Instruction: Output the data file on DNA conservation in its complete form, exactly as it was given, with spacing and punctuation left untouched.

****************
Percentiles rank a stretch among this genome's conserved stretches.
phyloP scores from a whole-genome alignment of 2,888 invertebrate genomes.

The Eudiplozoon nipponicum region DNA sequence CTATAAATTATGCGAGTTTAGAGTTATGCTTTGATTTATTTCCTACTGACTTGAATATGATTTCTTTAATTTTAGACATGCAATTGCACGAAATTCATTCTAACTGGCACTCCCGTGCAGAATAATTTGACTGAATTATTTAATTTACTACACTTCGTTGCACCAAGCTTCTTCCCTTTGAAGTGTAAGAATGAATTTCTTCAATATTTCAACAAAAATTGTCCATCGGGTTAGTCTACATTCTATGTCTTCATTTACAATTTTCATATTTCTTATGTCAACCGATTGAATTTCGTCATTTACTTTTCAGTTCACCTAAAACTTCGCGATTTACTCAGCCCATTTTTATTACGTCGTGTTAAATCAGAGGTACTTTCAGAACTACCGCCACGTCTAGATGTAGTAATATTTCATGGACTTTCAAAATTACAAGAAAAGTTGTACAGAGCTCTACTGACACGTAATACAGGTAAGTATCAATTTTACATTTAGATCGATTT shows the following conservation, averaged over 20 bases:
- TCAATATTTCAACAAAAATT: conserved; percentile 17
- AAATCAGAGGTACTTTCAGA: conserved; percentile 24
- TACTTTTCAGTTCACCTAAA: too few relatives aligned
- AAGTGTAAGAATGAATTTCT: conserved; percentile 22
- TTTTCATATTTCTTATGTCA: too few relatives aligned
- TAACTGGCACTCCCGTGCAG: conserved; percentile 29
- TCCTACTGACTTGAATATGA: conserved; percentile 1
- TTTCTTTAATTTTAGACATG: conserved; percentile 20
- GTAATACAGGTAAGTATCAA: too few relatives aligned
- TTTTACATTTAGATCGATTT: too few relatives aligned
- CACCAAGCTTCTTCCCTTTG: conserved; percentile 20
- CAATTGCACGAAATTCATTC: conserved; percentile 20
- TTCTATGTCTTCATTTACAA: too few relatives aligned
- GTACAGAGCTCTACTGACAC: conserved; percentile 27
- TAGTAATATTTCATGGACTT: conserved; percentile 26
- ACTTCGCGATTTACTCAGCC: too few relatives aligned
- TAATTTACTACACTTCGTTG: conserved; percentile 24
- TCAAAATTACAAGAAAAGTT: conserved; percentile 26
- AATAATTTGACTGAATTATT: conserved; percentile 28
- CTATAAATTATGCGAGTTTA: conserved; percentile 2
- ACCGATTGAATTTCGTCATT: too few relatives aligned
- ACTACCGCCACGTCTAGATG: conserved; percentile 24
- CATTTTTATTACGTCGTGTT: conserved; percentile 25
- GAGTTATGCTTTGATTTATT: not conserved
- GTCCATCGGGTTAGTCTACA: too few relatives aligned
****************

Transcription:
Percentiles rank a stretch among this genome's conserved stretches.
phyloP scores from a whole-genome alignment of 2,888 invertebrate genomes.

The Eudiplozoon nipponicum region DNA sequence CTATAAATTATGCGAGTTTAGAGTTATGCTTTGATTTATTTCCTACTGACTTGAATATGATTTCTTTAATTTTAGACATGCAATTGCACGAAATTCATTCTAACTGGCACTCCCGTGCAGAATAATTTGACTGAATTATTTAATTTACTACACTTCGTTGCACCAAGCTTCTTCCCTTTGAAGTGTAAGAATGAATTTCTTCAATATTTCAACAAAAATTGTCCATCGGGTTAGTCTACATTCTATGTCTTCATTTACAATTTTCATATTTCTTATGTCAACCGATTGAATTTCGTCATTTACTTTTCAGTTCACCTAAAACTTCGCGATTTACTCAGCCCATTTTTATTACGTCGTGTTAAATCAGAGGTACTTTCAGAACTACCGCCACGTCTAGATGTAGTAATATTTCATGGACTTTCAAAATTACAAGAAAAGTTGTACAGAGCTCTACTGACACGTAATACAGGTAAGTATCAATTTTACATTTAGATCGATTT shows the following conservation, averaged over 20 bases:
- TCAATATTTCAACAAAAATT: conserved; percentile 17
- AAATCAGAGGTACTTTCAGA: conserved; percentile 24
- TACTTTTCAGTTCACCTAAA: too few relatives aligned
- AAGTGTAAGAATGAATTTCT: conserved; percentile 22
- TTTTCATATTTCTTATGTCA: too few relatives aligned
- TAACTGGCACTCCCGTGCAG: conserved; percentile 29
- TCCTACTGACTTGAATATGA: conserved; percentile 1
- TTTCTTTAATTTTAGACATG: conserved; percentile 20
- GTAATACAGGTAAGTATCAA: too few relatives aligned
- TTTTACATTTAGATCGATTT: too few relatives aligned
- CACCAAGCTTCTTCCCTTTG: conserved; percentile 20
- CAATTGCACGAAATTCATTC: conserved; percentile 20
- TTCTATGTCTTCATTTACAA: too few relatives aligned
- GTACAGAGCTCTACTGACAC: conserved; percentile 27
- TAGTAATATTTCATGGACTT: conserved; percentile 26
- ACTTCGCGATTTACTCAGCC: too few relatives aligned
- TAATTTACTACACTTCGTTG: conserved; percentile 24
- TCAAAATTACAAGAAAAGTT: conserved; percentile 26
- AATAATTTGACTGAATTATT: conserved; percentile 28
- CTATAAATTATGCGAGTTTA: conserved; percentile 2
- ACCGATTGAATTTCGTCATT: too few relatives aligned
- ACTACCGCCACGTCTAGATG: conserved; percentile 24
- CATTTTTATTACGTCGTGTT: conserved; percentile 25
- GAGTTATGCTTTGATTTATT: not conserved
- GTCCATCGGGTTAGTCTACA: too few relatives aligned